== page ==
One of the displays at the Museum highlights the role of women in the Royal Canadian Air Force during World War II. Although they did not fly in combat, there were women pilots. They ferried planes from one location to another.
Our guide told us about another role played by women during the war. They were put to work making parachutes. It was work which required smaller hands and it was assumed that all women could sew.
With about twenty-five planes, a number of engines, historical information, and other exhibits, there was plenty to see in the Museum beyond the stories of women in aviation.
The frames of early planes were made of wood and covered in fabric. Unwashed cotton was wrapped around the plane and sewn with a rib stitching technique. Water was applied to the cloth to shrink and stretch it tight. The material was then lacquered.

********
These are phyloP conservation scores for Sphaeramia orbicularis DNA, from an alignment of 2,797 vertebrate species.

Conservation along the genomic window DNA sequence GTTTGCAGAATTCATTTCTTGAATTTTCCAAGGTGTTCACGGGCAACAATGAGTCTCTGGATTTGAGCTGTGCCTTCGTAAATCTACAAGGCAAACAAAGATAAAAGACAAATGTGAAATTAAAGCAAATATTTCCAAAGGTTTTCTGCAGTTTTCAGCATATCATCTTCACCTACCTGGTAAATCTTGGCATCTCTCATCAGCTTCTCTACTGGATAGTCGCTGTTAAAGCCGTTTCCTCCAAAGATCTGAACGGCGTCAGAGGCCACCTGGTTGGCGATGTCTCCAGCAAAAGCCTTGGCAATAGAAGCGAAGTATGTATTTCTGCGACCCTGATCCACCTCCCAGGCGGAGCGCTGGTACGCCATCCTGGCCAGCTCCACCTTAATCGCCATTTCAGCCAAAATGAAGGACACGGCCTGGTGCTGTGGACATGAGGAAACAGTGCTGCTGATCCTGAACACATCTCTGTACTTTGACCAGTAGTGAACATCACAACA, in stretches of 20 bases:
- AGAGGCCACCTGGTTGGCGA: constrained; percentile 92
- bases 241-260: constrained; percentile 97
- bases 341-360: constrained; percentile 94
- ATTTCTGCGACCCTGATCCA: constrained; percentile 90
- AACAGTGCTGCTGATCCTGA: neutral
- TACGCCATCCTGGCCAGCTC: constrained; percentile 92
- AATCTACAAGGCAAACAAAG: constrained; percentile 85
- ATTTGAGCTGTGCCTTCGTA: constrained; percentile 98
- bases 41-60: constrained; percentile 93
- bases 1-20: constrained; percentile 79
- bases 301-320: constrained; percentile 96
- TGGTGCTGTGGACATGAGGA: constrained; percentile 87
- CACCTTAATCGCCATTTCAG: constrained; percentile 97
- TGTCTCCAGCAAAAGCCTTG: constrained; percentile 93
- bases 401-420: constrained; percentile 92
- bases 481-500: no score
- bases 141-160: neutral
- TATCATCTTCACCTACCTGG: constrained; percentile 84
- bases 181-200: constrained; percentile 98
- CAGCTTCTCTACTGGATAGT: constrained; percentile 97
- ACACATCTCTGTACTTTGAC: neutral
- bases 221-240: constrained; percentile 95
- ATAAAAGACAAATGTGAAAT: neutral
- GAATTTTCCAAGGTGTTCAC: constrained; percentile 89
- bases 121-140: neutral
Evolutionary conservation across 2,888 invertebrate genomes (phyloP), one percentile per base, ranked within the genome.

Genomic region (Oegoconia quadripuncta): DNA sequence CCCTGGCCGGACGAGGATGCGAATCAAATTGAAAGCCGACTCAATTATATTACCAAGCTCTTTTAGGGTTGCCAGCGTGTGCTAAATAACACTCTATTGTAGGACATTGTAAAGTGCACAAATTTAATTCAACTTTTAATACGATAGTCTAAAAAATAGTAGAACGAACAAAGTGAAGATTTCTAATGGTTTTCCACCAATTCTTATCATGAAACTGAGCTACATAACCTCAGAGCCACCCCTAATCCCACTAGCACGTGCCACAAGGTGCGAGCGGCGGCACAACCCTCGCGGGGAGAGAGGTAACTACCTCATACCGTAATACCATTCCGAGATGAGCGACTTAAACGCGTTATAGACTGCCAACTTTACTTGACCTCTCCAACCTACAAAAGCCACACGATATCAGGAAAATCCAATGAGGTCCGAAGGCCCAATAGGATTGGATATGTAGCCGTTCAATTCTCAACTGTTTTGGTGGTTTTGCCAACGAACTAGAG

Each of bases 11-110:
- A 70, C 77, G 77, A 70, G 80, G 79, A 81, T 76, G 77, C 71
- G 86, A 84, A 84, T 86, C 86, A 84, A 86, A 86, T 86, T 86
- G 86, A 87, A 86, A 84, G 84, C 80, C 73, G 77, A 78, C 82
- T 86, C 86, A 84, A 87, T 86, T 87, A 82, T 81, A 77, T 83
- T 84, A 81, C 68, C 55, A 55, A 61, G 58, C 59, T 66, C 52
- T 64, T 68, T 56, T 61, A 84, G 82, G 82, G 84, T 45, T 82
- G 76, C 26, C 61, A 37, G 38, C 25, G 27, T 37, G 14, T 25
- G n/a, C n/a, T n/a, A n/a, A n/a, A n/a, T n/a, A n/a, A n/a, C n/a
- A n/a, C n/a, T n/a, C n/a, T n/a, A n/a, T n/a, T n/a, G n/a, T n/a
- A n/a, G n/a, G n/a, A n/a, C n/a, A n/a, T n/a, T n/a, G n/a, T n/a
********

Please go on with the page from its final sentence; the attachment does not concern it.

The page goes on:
Amid a collection of old airmail envelopes is one signed by Orville Wright and Charles Lindbergh. The envelope bears First Day Issue cancellation of two U.S. commemorative stamps. The stamps depict the 25th anniversary flight of the Wright Brothers flight at Kitty Hawk in 1903 and the Lindbergh historic non-stop Atlantic flight in 1927. Lindbergh was reluctant to sign any souvenirs or aviation memorabilia. Orville Wright agreed to sign only if Lindbergh did. Lindbergh relented and signed.
All of the planes in the Museum have been restored to flying condition. Theoretically, they all can fly. However, most would require modification to meet current regulations. Insurance, even for just one flight, would be extremely expensive.
Visiting the Museum
The Royal Aviation Museum of Western Canada is open daily. Each exhibit and plane has extensive written background information to read as you go through the Museum on your own. Guided tours are offered three times a week and are included in the price of admission. Tours are available at other times if booked in advance. If you able to time your visit around one of the tours, I highly recommend taking one in addition to your own wandering. The guide will provide additional insights and interesting stories. Tour themes change monthly. Allow one-and-a-half to two hours for your visit.